Each page of the financial statements should include, at a minimum, the words “no assurance is provided” or issue a disclaimer that makes clear that no assurance is provided.

The example disclaimer provided in .A12 of Section 70 reads as follows:

The accompanying financial statements of XYZ Company as of and for the year ended December 31, 20XX, were not subjected to an audit, review, or compilation engagement by me (us) and, accordingly, I (we) do not express an opinion, a conclusion, nor provide any assurance on them.

[Signature of accounting firm or accountant, as appropriate]

[Accountant’s city and state]

[Date]

Can the financial statements omit disclosures?

Yes.

The disclosure of the omission of substantially all disclosures may be made on the face of the financial statements or in a selected note to the financial statements. (Selected disclosure is permissible under Section 70.)

If disclosures are omitted and a special purpose framework is used, then the accountant should include a description of the financial reporting framework on the face of the financial statements.

Engagement Letter Required

An engagement letter is required by Section 70. Both the accountant and the client must sign the letter.

Documentation Requirements

The accountant should retain:

  • A copy of the financial statements
  • The signed engagement letter

That’s it: Nothing else is required.

The documentation may also include any significant consultations or professional judgments.

Subject to Peer Review?

My February 2015 AICPA Peer Review Update (newsletter) states the following:

On November 18, 2014, the Peer Review Board (PRB) issued an exposure draft, which proposed that firms that only perform preparation engagements under AR-C Section 70 – Preparation of Financial Statements (issued as part of Statement on Standards for Accounting and Review Services (SSARS) No. 21, Statement on Standards for Accounting and Review Services: Clarification and Recodification) would not be required to enroll in the AICPA peer review program (Program). However, it also proposed that a firm’s preparation engagements would be included in the scope of a peer review when the firm either elects to enroll in the program (e.g. to comply with licensing or other requirements) or is already enrolled due to other engagements it performs. This proposal was issued in order to address the effect of these engagements on the scope of the Program.

The PRB considered comments raised by the peer review community about the proposal and elected to adopt the proposed guidance changes. The changes are effective for peer reviews commencing on or after February 1, 2015.

The key points of this communication are:

  • Firms that only perform the Preparation of Financial Statement service under section 70 of SSARS 21 are not required to enroll in the AICPA peer review program.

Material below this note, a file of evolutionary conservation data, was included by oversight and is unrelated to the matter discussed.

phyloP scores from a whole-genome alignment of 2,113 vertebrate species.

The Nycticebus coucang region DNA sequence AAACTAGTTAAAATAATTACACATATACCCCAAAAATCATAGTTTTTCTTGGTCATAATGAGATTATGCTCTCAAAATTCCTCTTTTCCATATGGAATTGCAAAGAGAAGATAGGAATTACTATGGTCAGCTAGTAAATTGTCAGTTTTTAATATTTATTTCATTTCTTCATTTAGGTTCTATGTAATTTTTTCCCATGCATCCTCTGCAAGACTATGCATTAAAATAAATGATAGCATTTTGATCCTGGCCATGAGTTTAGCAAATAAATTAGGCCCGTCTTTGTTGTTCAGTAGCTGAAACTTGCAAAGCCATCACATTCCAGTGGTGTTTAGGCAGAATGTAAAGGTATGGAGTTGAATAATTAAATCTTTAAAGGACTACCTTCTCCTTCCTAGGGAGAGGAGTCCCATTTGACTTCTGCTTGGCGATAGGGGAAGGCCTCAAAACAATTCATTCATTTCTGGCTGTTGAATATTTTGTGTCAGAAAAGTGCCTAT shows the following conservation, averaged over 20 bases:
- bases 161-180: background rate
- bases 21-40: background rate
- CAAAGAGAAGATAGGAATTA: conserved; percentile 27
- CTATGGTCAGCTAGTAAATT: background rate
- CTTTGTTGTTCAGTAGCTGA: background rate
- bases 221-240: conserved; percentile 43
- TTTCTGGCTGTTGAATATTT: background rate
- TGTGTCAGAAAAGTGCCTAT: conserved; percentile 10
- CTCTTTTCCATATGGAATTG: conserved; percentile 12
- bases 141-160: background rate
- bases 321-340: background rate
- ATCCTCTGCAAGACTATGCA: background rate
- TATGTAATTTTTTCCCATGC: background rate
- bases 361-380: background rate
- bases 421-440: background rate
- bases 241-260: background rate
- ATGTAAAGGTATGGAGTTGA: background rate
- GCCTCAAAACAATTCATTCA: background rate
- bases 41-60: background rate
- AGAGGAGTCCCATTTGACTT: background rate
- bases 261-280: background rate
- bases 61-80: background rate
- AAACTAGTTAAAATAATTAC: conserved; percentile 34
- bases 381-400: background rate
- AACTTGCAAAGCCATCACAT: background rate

• Firms that are enrolled in the peer review program will have the Preparation of Financial Statements service included in the scope of their peer reviews.

Note that these are the AICPA rules. Peer review requirements may be more stringent in your state, possibly requiring a peer review–even if you only perform Preparation of Financial Statement engagements. Check with your state board of accountancy.

When can I apply Section 70 of SSARS 21?

Now, if early implemented.

When am I required to apply SSARS 21?

For periods ending on or after December 15, 2015.

 

Yellow Book Independence
Sep 30

Does Your Yellow Book Client Have Sufficient SKE?

By Charles Hall | Auditing

Are you a CPA that prepares city or county financial statements for an audit client? If yes, are you independent under the Yellow Book independence standards?

sufficient SKE

Picture from AdobeStock.com

Yellow Book Independence

The 2011 Yellow Book (effective for periods ending after December 15, 2012; http://www.gao.gov/yellowbook) requires that the external auditor document the CPA firm’s independence when the firm also provides nonaudit services (such as preparation of financial statements).  Many small governments have their external auditors prepare their financial statements.

When such a service is provided by the audit firm, the audit client has to have someone with sufficient skill, knowledge and experience to oversee the nonattest service.

If the government has no one with sufficient SKE, then the external auditor is not independent and can’t ethically perform the audit.

Examples of SKE

Consider the following potential reviewer scenarios:

1. A 15 year mayor who is a businessman, no accounting education, no formal training in reading governmental financial statements, he understands the fund level statements but can’t grasp the reconciliation between the government-wide financial statements and the fund level financial statements.

2. Second year finance director with no prior accounting experience, graduated from a two year college with a degree in general business.

3. Finance director with 25 years experience and is a CPA, member of GFOA, trains others in governmental accounting.

4. Finance director with a high school education but has extensive governmental accounting training from the Carl Vinson Institute, could if he liked, create the financial statements from scratch.

As you can see, the independence assessment will sometimes be black and white, but sometimes there will be shades of gray.

An Alternative

If the auditor can’t get comfortable with the SKE of the government’s financial statement reviewer, there is one alternative: the local government can hire someone outside the government with sufficient SKE to be the reviewer (for example a CPA not affiliated with the external audit firm).

At the end of the day, the local government must have a designated person (either internally or externally) with sufficient SKE for the audit firm to be independent.